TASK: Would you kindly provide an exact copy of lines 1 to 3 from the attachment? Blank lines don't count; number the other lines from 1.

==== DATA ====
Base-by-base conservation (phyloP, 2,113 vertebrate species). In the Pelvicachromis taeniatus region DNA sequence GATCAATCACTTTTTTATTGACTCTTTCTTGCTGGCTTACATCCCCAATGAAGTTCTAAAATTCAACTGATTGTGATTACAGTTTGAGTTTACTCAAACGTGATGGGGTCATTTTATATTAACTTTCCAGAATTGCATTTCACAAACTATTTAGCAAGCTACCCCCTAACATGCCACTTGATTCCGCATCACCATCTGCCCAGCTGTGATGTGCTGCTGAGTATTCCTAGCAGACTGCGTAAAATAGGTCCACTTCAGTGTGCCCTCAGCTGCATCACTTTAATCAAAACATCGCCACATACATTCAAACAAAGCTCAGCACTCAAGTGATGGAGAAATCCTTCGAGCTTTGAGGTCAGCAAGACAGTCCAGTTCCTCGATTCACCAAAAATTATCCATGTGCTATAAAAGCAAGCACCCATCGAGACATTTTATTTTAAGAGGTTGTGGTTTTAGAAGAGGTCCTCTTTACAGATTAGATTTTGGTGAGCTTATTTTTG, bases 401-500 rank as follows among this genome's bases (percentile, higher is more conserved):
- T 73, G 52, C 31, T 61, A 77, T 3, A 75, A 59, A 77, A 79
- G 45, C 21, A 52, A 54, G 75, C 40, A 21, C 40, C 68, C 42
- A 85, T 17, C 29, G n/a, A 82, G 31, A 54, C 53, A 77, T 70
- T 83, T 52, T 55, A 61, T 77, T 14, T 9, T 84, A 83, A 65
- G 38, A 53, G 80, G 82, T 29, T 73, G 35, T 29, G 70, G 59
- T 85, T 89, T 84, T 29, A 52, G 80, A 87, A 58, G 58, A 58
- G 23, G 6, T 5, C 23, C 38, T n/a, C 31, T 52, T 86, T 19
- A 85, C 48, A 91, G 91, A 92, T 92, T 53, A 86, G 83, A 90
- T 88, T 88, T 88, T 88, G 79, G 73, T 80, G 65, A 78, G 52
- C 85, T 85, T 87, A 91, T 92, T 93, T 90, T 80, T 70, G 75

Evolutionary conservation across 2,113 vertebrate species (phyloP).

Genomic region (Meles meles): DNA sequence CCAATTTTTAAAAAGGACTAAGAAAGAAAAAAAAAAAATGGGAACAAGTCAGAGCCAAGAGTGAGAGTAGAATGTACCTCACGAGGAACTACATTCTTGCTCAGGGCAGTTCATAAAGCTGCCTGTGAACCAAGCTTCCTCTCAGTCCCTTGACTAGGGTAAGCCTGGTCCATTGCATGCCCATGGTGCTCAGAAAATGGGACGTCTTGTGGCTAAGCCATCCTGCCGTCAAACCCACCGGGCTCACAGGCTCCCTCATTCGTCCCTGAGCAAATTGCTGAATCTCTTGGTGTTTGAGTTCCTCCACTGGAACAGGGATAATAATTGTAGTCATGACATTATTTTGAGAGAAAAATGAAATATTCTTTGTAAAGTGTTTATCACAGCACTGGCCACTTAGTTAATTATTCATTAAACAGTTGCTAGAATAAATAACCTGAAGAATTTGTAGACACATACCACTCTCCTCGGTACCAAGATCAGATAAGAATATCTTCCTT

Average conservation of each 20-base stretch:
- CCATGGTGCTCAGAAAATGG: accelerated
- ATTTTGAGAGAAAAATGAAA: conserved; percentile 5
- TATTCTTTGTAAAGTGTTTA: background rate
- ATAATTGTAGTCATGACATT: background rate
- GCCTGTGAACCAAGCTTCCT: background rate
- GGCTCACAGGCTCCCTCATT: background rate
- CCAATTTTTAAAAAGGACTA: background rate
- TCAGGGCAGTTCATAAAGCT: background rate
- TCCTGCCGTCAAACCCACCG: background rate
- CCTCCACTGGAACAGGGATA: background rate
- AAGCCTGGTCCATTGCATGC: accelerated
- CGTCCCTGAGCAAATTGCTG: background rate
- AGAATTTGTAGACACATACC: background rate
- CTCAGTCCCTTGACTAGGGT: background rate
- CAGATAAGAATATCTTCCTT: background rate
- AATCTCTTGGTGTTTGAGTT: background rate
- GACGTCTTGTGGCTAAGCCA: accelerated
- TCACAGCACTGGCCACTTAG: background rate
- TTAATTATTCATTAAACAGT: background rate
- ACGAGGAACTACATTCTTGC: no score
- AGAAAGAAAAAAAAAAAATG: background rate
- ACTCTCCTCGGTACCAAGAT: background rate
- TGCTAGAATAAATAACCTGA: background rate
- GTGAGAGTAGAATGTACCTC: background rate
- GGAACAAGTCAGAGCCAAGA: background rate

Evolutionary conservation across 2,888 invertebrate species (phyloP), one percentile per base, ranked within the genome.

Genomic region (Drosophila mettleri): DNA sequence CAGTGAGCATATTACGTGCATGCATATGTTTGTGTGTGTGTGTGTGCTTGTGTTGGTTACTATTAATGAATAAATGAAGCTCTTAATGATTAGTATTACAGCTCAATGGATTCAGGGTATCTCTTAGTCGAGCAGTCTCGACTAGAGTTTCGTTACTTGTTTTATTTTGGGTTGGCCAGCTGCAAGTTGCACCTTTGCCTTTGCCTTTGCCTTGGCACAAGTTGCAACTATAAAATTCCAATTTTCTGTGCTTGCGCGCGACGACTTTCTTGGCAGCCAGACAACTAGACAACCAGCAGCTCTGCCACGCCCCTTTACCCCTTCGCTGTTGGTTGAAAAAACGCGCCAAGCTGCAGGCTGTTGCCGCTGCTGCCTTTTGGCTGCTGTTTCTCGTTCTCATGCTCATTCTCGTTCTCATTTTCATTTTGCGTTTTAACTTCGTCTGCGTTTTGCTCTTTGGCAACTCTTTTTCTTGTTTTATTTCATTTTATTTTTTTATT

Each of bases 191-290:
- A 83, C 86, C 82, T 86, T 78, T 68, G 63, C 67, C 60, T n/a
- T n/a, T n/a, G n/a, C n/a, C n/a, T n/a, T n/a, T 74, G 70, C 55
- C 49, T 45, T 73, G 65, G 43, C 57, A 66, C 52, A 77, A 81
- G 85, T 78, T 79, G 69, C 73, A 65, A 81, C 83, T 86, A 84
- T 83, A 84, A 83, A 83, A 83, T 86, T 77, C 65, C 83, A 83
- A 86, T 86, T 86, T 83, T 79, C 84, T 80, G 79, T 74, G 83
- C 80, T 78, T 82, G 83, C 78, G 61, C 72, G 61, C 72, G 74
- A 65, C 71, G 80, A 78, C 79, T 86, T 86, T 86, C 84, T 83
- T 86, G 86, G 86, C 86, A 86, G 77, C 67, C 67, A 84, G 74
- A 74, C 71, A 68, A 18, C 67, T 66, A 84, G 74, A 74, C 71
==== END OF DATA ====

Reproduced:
Base-by-base conservation (phyloP, 2,113 vertebrate species). In the Pelvicachromis taeniatus region DNA sequence GATCAATCACTTTTTTATTGACTCTTTCTTGCTGGCTTACATCCCCAATGAAGTTCTAAAATTCAACTGATTGTGATTACAGTTTGAGTTTACTCAAACGTGATGGGGTCATTTTATATTAACTTTCCAGAATTGCATTTCACAAACTATTTAGCAAGCTACCCCCTAACATGCCACTTGATTCCGCATCACCATCTGCCCAGCTGTGATGTGCTGCTGAGTATTCCTAGCAGACTGCGTAAAATAGGTCCACTTCAGTGTGCCCTCAGCTGCATCACTTTAATCAAAACATCGCCACATACATTCAAACAAAGCTCAGCACTCAAGTGATGGAGAAATCCTTCGAGCTTTGAGGTCAGCAAGACAGTCCAGTTCCTCGATTCACCAAAAATTATCCATGTGCTATAAAAGCAAGCACCCATCGAGACATTTTATTTTAAGAGGTTGTGGTTTTAGAAGAGGTCCTCTTTACAGATTAGATTTTGGTGAGCTTATTTTTG, bases 401-500 rank as follows among this genome's bases (percentile, higher is more conserved):
- T 73, G 52, C 31, T 61, A 77, T 3, A 75, A 59, A 77, A 79
- G 45, C 21, A 52, A 54, G 75, C 40, A 21, C 40, C 68, C 42